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Visionscape: Sustaining the transformation

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Lagos State generates over 13,000 tons of waste every day; 1.2kg per person is generated per capita and expected to increase to 1.42kg in the next 15 years.

Waste management infrastructure remains the fundamental lifeline in the economic development of the State, and the lack of an effective collection and disposal process has contributed significantly to environmental epidemics such as lassa fever and perpetual flash flooding which has worsened in the last decade. Rainy season is upon us and the State’s waste generation rate continues to increase faster than the infrastructure available to handle it.

Mega cities around the world generate a total of 1.3 billion tons of solid waste per year, and by 2025, this is expected to increase to 2.2 billion. Delhi, India, generates 11,500 tons per day at 0.5kg per person per capital; and Seoul, London and Tokyo generate waste at 1.08, 1.45, 1.03kg, respectively. While many cities around the world struggle with waste management problems due to increasing population and changing lifestyle, Tokyo remains one of the cleanest cities, using an advanced waste incineration technology, that is efficient and environmentally friendly. Approximately nine million people in Tokyo generate about 8,000 tons of household waste per day and with a garbage collection rate of 100 percent, waste is collected within a day and transported to its 19 waste incineration plants.

In comparison with other developed countries, the effective collection and disposal of all types of waste (residential, commercial, medical, etc.) has been a struggle in Lagos State. Of the 13,000 tons of waste generated per day, less than half was being collected and disposed. Between 2007 and 2013, a total of approximately 78 million tons of waste was generated, with collection rate at 27.7% – resulting in extreme cases of fly tipping, blocked drainages and waterways, leading to environmental epidemics such as the flood disaster in 2011. The casualty of this incident was significant, claiming over 25 lives and displaced approximately 5,393 households, destroying almost N100 billion worth of property.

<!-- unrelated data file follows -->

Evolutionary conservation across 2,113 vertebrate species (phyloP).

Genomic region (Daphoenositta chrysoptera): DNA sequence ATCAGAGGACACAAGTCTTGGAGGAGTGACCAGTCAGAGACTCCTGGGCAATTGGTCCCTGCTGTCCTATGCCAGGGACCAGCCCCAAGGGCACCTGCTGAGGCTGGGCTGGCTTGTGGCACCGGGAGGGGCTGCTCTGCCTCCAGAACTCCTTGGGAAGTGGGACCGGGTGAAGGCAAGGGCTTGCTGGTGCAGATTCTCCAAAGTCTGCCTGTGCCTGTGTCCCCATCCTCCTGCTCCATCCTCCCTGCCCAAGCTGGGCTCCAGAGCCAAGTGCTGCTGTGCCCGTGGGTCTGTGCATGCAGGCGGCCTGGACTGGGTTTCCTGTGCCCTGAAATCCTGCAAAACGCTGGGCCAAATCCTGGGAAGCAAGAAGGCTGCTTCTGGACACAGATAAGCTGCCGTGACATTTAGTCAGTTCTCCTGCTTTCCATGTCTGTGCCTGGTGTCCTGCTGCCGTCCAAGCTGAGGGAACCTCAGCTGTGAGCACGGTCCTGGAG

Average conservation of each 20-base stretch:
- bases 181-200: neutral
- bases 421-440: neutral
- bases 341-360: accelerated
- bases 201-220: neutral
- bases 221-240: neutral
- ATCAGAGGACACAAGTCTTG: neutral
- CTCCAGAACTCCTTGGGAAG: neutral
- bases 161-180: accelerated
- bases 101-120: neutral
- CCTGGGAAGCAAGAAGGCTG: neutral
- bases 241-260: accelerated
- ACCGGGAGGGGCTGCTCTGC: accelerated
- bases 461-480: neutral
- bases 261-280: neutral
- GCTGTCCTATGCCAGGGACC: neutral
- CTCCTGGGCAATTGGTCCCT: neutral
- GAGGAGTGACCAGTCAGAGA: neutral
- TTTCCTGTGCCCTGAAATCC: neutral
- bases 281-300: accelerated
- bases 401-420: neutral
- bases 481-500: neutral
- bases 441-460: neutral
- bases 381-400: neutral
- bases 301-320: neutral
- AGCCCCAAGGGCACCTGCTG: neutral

There is a growing recognition of the need to address and rethink the approach to waste management. Transforming the waste management sector, through partnerships, such as the Visionscape Sanitation Solutions public-private partnership with Lagos State, provides innovative solutions that puts disposal at per with collection. Visionscape’s partnership with the Lagos State government is a long-term investment, to develop supporting infrastructure for the effective management of waste.

Since 2017, the company has refurbished three TLSs; vehicle maintenance depots, for the servicing of a waste collection fleet; and is redeveloping the Epe landfill site into an engineered landfill Eco Park, a first of its kind in the region. The Epe Eco Park will be home to world-class facilities such as a weighbridge and control center, materials recovery facility (MRF), recycling facilities, wastewater and leachate treatment plants, a green area as well as the engineered cells. Visionscape’s circular economy business model will help the State capitalize on resource recovery and develop a much-needed waste management structure.

However, in the last few weeks, Visionscape Sanitation Solutions, an environmental utility group contracted by the Lagos State Government to implement the new integrated waste management policy encapsulated in the Cleaner Lagos Initiative (CLI), has come under intense attacks from different corners.

Aside the sustained war of attrition mounted by some members of the Private Sector Participation in waste management, otherwise known as PSP operators who erroneously felt the coming on board of Visionscape would take away their means of livelihood, the company has also faced numerous allegations ranging from its ownership and its real purpose in Lagos, thus distracting it from the main task of ensuring a cleaner Lagos in line with global best practices.

Recently, news broke about a petition to the anti-graft agencies by a group, whereby series of allegations were raised against Visionscape and its competence to handle waste management in a mega city like Lagos.

Part of the allegations include that Visionscape was a special purpose vehicle set in 2017 and owned by the ‘feudal lords’ in Lagos, and that the company is only existing in Lagos and does not have any record of waste management anywhere.